The company should be given credit for some innovation in the fake news arena. Staff used initials for some campaigns and as well as their real names for internal Facebook administration tools. They also used the supposedly highly hack proof ProtonMail encrypted mail service to avoid being traced. This hack proof service has recently been hacked so we can all perhaps look forward to more revelations on that front.

Needless to say Facebook claims it is blameless and fixed on the use of real names in the campaign which theoretically would have meant the company did not breach Facebook’s “inauthentic behaviour policy”. It said, according to The Guardian: “Our review to date suggests the majority of these pages to be operated by real people and do not currently violate our coordinated inauthentic behaviour policy. However, we take seriously the information shared by The Guardian and are continuing to review the activity of the pages mentioned.”

Equally needless to say was the tenor of CTF’s response which blamed the source saying: “This is not public-interest journalism: it is agenda-driven and irresponsible journalism.”

The company declined to comment on their methods, the clients they worked for and cited commercial confidentiality. It was all reliant “on distorted facts and improperly leaked documents as part of a political agenda.” Well, in the immortal words of Mandy Rice Davies – they would say that wouldn’t they?

Noel Turnbull is retired and blogs at: http://noelturnbull.com/blog/

print

This entry was posted in Politics. Bookmark the permalink.

2 Responses to NOEL TURNBULL. It’s not only the Russians

  1. R. N. England says:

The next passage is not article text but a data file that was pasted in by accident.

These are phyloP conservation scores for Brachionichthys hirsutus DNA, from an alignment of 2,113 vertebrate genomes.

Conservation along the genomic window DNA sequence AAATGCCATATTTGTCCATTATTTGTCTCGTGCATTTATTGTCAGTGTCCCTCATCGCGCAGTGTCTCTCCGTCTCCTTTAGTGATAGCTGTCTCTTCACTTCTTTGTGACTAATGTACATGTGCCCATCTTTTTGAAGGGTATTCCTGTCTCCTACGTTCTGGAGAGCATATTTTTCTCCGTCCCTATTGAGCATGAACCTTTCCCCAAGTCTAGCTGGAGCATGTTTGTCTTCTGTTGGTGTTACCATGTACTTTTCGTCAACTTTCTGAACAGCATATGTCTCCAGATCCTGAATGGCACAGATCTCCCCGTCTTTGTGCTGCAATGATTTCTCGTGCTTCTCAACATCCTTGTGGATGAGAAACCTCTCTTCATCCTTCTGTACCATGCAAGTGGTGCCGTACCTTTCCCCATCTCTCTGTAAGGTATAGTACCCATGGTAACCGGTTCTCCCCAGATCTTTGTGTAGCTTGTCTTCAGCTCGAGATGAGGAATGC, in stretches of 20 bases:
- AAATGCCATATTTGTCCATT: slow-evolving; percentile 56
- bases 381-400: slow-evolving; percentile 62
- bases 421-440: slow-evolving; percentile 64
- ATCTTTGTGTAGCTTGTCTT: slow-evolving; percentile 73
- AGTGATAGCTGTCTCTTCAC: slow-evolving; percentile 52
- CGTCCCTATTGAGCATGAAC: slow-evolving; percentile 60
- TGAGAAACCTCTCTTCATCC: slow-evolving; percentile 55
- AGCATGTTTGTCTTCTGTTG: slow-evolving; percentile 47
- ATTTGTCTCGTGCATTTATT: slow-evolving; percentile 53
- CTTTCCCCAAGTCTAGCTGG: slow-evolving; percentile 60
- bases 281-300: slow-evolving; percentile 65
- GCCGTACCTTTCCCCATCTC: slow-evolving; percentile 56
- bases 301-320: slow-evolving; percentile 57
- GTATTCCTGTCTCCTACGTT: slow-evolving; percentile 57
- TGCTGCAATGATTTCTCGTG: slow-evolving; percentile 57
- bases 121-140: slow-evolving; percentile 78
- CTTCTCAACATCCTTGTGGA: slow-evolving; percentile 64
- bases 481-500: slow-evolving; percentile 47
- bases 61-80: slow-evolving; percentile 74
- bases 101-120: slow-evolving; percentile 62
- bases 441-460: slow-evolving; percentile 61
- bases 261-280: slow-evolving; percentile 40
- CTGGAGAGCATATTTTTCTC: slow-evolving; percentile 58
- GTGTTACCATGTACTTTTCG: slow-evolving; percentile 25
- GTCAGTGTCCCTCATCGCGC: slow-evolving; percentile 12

The essential dishonesty of these commercial behaviour-control agencies is that they use the statistical methods of behavioural science with great effect, at the same time as defending the sanctity of the doctrine of free will. The doctrine of free will, a foundation of much democratic theory, is pretty crazy really. An important test of sanity is the ability to reflect calmly on one’s own personal history, and how it affects what one says, what one buys, and for whom one votes. Being in denial of all that makes one more, not less vulnerable to surreptitious control, and a prime target for the commercial behaviour-control agencies.

    • J.Donegan says:

      Interesting perspective, thank you.
      When reading your comments I was reminded of the generic subject of social influence and particularly its current expression by way of “influence marketing”, a type of social media marketing. By chance I recently heard on commercial radio a reference to a person as being an “influencer”. Not being familiar with the term (nor a user of social media), I discovered these persons to be the modern purveyors of the art of enticement.
      In the distant past such persons would more realistically have been called spruikers, touts or urgers. Also when recently a captive audience in a waiting-room, I saw a person being introduced on the TV as a “product-enhancer”.
      I had long been aware of the ability of some lawyers to turn pig s**t into strawberry jam, but I had not been aware of its modern media application.

Comments are closed.